Adam
PentaxForums.com Webmaster (Site Usage Guide | Site Help | My Photography)



PentaxForums.com's high server and development costs are user-supported. You can help cover those costs by donating. Or, buy your photo gear from our affiliates, Adorama, B&H Photo, or Topaz Labs, and get FREE Marketplace access - click here to see how! Trusted Pentax retailers:

07-17-2013, 10:00 PM   #4
Pentaxian
johnyates's Avatar

Join Date: Aug 2011
Location: Saskatoon, SK
Posts: 1,192
If you're going to turn off shake reduction, you'll need to make sure you use a sufficiently fast shutter speed.

Holding the camera out from your body as you must when using live view is a recipe for camera shake as well--so you'll really need a fast shutter speed. A monopod might help.

07-18-2013, 05:35 AM   #5
Banned




Join Date: Feb 2013
Posts: 390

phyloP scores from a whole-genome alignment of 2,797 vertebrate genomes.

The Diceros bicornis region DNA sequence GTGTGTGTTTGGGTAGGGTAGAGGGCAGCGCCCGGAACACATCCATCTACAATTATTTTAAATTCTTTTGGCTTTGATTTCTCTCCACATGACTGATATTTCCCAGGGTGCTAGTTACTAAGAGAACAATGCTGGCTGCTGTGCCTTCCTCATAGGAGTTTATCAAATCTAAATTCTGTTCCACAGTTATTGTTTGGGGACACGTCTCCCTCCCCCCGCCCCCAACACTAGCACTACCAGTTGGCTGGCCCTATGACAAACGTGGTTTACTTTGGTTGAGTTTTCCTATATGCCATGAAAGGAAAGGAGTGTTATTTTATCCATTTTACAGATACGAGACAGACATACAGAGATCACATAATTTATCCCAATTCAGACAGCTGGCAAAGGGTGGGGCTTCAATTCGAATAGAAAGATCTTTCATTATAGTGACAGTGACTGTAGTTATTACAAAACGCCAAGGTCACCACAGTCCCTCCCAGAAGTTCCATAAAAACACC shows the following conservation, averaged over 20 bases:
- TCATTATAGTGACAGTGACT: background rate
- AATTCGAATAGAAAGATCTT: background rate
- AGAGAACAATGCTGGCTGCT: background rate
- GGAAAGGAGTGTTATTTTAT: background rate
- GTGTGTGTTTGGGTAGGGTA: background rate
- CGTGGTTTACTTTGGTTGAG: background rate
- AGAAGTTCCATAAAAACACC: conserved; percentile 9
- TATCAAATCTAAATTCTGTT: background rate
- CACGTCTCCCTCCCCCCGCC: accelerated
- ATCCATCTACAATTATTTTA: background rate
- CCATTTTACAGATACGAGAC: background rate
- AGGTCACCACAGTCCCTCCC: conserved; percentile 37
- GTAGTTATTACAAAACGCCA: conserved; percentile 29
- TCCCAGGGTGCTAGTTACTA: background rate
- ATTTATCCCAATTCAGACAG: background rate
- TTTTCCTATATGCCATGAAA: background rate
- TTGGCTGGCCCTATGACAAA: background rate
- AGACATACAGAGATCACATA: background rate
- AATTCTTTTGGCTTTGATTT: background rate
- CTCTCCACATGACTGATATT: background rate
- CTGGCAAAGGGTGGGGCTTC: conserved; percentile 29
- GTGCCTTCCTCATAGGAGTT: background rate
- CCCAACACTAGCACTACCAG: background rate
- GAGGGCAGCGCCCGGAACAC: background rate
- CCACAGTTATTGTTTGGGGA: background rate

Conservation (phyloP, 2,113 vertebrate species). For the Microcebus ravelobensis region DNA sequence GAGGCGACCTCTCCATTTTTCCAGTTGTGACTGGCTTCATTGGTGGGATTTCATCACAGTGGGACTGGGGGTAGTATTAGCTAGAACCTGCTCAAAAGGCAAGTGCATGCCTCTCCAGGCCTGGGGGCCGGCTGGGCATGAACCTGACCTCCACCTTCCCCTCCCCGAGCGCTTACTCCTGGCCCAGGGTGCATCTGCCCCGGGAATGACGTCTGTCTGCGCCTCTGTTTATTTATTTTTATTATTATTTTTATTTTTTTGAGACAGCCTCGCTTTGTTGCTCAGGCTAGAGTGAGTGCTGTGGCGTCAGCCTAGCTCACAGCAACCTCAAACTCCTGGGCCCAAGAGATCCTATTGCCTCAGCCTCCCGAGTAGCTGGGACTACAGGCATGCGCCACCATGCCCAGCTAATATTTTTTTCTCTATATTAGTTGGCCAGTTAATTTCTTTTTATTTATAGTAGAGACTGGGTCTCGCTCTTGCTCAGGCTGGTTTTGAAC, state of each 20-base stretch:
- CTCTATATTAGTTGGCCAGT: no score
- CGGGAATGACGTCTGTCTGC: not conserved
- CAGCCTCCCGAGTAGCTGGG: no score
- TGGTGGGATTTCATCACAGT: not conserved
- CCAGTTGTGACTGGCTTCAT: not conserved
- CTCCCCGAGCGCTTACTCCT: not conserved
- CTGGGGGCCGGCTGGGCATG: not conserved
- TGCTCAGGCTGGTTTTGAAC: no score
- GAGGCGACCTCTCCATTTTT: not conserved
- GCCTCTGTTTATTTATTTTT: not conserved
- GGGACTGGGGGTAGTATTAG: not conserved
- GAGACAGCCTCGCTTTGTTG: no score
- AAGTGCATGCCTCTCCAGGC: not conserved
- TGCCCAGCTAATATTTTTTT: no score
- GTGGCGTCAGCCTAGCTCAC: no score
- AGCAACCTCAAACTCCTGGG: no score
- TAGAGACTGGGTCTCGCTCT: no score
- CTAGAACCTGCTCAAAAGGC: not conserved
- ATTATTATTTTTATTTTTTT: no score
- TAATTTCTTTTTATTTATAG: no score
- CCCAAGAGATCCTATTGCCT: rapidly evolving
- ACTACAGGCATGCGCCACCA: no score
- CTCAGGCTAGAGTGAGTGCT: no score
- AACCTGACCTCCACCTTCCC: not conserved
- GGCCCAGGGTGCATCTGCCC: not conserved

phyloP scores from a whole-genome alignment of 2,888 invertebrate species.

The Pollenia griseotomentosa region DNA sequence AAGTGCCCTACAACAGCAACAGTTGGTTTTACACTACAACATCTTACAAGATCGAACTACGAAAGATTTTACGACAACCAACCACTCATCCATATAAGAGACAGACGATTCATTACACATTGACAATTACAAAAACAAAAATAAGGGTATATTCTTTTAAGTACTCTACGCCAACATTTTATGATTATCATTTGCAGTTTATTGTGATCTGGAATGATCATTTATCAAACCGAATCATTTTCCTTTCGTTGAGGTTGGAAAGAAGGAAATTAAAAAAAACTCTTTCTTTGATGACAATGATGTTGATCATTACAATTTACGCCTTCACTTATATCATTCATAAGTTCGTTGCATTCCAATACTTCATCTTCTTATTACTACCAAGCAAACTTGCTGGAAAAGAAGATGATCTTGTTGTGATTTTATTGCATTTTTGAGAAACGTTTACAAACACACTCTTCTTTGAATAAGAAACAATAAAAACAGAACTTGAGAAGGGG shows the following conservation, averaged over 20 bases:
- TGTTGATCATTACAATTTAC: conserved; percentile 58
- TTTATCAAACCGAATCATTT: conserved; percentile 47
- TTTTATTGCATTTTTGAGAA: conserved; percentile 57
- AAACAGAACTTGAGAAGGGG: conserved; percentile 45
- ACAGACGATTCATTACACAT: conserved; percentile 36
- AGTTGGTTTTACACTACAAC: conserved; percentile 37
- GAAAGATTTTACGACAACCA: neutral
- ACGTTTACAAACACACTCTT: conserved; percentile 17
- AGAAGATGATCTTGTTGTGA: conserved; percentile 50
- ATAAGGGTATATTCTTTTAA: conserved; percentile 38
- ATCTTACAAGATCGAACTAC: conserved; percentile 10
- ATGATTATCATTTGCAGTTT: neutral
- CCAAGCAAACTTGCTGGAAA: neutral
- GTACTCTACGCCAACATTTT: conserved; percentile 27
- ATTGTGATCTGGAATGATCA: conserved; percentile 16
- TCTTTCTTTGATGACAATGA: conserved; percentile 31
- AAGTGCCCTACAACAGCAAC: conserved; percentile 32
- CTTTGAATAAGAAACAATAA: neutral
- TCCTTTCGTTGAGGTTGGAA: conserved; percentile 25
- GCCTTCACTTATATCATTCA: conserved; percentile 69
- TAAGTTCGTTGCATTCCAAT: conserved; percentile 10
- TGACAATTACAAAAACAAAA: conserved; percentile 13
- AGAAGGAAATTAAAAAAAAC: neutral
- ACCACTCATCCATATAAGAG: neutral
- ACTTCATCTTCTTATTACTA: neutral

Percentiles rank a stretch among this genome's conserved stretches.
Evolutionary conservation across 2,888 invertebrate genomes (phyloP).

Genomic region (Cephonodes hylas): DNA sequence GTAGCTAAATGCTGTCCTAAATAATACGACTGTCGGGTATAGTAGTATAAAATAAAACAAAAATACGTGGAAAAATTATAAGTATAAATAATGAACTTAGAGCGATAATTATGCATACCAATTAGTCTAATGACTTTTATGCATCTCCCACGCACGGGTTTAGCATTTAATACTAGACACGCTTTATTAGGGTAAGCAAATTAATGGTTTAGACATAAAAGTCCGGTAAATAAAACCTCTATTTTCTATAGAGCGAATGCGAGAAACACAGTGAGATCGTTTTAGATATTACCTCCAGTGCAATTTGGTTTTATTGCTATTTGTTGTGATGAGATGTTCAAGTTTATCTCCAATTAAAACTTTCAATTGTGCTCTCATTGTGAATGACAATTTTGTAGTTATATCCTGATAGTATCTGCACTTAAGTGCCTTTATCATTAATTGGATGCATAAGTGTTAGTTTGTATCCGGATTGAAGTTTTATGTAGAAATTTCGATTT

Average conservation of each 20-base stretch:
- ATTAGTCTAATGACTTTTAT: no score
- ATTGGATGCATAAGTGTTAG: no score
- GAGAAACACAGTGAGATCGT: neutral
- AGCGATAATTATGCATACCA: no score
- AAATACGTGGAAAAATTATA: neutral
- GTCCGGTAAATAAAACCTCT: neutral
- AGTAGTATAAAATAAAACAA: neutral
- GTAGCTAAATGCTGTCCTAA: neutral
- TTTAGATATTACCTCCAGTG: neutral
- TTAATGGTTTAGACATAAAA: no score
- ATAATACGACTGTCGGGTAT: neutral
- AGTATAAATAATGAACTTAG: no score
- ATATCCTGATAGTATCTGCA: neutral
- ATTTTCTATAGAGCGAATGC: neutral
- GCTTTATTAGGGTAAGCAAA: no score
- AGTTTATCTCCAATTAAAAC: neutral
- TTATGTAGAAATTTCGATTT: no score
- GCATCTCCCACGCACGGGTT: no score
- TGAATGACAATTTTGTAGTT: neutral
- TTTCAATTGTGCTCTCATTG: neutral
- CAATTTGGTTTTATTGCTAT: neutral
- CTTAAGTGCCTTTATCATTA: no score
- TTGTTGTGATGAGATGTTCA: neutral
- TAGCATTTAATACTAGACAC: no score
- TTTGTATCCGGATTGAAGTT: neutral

Have a look here, https://www.pentaxforums.com/reviews/long-exposure-handhelds/introduction.html
07-18-2013, 12:59 PM   #6
Forum Member




Join Date: Jun 2013
Location: Prince George, BC
Photos: Albums
Posts: 80
QuoteOriginally posted by johnyates Quote
If you're going to turn off shake reduction, you'll need to make sure you use a sufficiently fast shutter speed.
A related question: If using a fast shutter speed, is there any disadvantage to leaving SR enabled as well? For example I was at the dog park shooting at 1/1000 yesterday and just left SR on. Mostly the shots were OK (most issues caused by my own focus errors). But I'm wondering if it's possible that if you shoot before SR has stabilized, that it could be moving the sensor fast enough to *cause* blur?

My own uneducated guess would be that it's theoretically possible but not an issue in practice... any thoughts?
07-18-2013, 01:00 PM   #7
Pentaxian
JinDesu's Avatar

Join Date: Jun 2011
Location: New York City
Photos: Gallery
Posts: 5,626
QuoteOriginally posted by Trigger Happy Quote
A related question: If using a fast shutter speed, is there any disadvantage to leaving SR enabled as well? For example I was at the dog park shooting at 1/1000 yesterday and just left SR on. Mostly the shots were OK (most issues caused by my own focus errors). But I'm wondering if it's possible that if you shoot before SR has stabilized, that it could be moving the sensor fast enough to *cause* blur?